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  • Louis Samarasinghe

New Zealand's 2023 Election: A battle for the middle ground


It was only last year when Jacinda Ardern announced her shock resignation as the Prime Minister of New Zealand. Ardern had become the first Prime Minister to win an absolute majority since New Zealand’s electoral system was reformed in 1998, leading her Labor Party to victory with 65 of the 120 seats in the 2020 election. Now, October is imminent and with it, election season. Labor’s hopes now rest with Ardern's successor, Chris Hipkins; can he steady the ship, or will he fall to the rise from the Right?

Currently, the polls have taken a downturn for the Labor leader, with Hipkins unable to enjoy the high approval ratings his predecessor had. The National Party now leads the way, albeit with neither major party predicted to get anywhere close to the 61 seats needed for a majority. With crime on the rise and an imploding worker shortage problem, the National Party has painted itself as the Party of pragmatism and stability to improve its polling. Their promise of tougher sentencing, combined with investment into rehabilitation, is proving an enticing set of policies for voters.

However, the National Party is not without challenge. They are still seen as the party of the wealthy and privileged, and their leader, Christopher Luxon, is a relatively new and untested politician. Labor, on the other hand, is still riding on the coattails of Ardern's popularity, sparked by a strong track record on social issues such as healthcare and education whilst in office.

Aside from the two major parties, a number of smaller parties could play a significant role in the upcoming election. The Green Party is the most successful of these. New Zealand is a country famed for its natural beauty, and Kiwis take immense pride in their support for ambitious environmental policy, championed most clearly by the Green Party.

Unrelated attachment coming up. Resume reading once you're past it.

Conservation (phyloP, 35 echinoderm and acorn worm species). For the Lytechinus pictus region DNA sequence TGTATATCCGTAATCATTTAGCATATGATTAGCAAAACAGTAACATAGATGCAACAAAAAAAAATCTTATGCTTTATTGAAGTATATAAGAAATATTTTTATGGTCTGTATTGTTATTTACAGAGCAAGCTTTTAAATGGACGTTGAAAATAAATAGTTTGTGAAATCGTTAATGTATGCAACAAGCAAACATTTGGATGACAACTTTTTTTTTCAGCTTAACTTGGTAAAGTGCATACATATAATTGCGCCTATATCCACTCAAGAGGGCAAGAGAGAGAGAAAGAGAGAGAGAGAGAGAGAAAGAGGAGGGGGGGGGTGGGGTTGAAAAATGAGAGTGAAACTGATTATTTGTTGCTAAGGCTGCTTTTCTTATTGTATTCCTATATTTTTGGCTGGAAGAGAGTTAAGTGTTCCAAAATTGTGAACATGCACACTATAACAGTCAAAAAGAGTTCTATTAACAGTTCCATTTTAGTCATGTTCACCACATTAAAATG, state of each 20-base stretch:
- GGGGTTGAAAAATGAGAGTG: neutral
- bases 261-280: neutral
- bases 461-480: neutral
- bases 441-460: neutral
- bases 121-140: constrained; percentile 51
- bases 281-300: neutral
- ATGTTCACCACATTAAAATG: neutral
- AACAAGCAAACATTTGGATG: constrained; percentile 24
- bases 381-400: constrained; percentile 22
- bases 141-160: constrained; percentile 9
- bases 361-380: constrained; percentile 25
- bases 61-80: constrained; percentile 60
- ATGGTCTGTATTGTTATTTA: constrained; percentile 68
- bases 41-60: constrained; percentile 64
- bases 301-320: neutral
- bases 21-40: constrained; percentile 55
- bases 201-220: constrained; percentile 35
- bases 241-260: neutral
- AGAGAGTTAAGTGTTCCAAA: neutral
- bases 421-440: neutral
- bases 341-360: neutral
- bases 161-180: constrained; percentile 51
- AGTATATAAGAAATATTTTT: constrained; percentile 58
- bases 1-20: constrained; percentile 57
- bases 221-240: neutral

The ACT Party is also gaining ground, and they are appealing to voters who are looking for a more libertarian alternative. With their support mostly being stolen from the National Party, Labor may actually seek to gain from the growth of the new right-of-centre party.

Undoubtedly, this election is a battle for the middle ground. Labor and the National Party are both trying to prove they can be the one's to kickstart the economy after a period of global turmoil. Whilst the island nation fared better than most during the pandemic, young Kiwis are emigrating faster than ever before. Opportunities for skilled workers and graduates are becoming increasingly less attractive than those offered in both Australia and Britain, who are welcoming such individuals with open arms. Ultimately, vicotry will come to whichever party offers the most appealing vision for a future filled with economic opportunity and prosperity.

Current polls are signalling that there will be a right-wing coalition replacing the Labor majority once all the votes are counted on election night. Whilst polls do put those on the right far short of an overall majority, coalitions are commonplace in New Zealand. Therefore, it is likely that the National Party will be the largest in parliament, but they will need to rely on support from the anti-tax, pro-business ACT Party to govern. However, if 2020 is anything to go by, Labor and the Greens are never a force to be underestimated in New Zealand. Strong polling for the Greens could be enough for Labor to form a governing coalition if they don’t take too much of a hammering themselves. All of this makes the election looks set to be close. Just a minor deviation from current polling on election day could allow Labor and The Greens to snatch victory from the jaws of defeat.

There is, however, an X-factor in this election: New Zealand First. The populist, nationalist party has been a coalition member on both sides of the spectrum and their polling looks positive for 2023, with seat projections edging ever closer to double digits. As recently as 2017, they went into coalition with Labor, sweeping Jacinda Ardern to power. They have a history of being the electoral kingmakers yet strong polling from the Greens and ACT could make this less likely this time around. However, their tough-on-crime, left-wing economic policies attract voters from both sides. This makes it tough for pollsters to calculate who will lose out if NZ First gain too many seats, with the potential to harm the seat tallies of both the Nationals and Labor who already face pressure from ACT and the Greens respectively.

Image: Flickr/ Luxon from Botany site



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